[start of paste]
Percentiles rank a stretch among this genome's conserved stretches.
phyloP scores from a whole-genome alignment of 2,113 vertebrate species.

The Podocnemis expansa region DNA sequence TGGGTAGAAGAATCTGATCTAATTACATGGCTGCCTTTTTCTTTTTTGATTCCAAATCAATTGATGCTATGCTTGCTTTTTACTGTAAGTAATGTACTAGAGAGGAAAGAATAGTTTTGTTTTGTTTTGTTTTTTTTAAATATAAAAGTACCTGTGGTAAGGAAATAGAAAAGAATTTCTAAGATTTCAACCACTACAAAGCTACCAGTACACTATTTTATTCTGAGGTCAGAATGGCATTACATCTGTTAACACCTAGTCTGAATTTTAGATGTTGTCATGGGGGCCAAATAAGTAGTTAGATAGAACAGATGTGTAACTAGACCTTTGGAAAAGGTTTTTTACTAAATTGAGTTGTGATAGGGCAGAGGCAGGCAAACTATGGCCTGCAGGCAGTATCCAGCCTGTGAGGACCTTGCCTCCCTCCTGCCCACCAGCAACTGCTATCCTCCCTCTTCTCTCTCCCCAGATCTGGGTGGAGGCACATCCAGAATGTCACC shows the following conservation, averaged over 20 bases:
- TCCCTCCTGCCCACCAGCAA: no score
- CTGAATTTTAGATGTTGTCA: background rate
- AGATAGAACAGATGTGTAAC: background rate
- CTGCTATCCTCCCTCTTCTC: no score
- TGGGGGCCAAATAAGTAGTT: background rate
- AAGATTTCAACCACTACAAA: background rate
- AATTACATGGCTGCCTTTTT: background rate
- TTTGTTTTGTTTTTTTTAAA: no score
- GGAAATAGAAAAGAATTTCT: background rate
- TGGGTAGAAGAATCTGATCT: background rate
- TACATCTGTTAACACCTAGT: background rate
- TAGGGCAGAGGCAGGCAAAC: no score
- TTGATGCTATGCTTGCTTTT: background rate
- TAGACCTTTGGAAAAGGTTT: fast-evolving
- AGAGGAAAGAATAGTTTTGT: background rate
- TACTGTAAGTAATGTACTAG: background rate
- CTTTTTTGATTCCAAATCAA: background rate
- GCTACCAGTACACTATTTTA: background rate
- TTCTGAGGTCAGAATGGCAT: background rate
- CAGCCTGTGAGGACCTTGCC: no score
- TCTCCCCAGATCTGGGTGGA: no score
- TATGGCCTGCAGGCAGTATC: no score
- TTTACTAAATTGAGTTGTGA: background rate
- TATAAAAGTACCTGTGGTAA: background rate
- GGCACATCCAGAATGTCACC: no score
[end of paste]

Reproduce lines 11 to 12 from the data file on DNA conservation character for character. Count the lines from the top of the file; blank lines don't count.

- TTTGTTTTGTTTTTTTTAAA: no score
- GGAAATAGAAAAGAATTTCT: background rate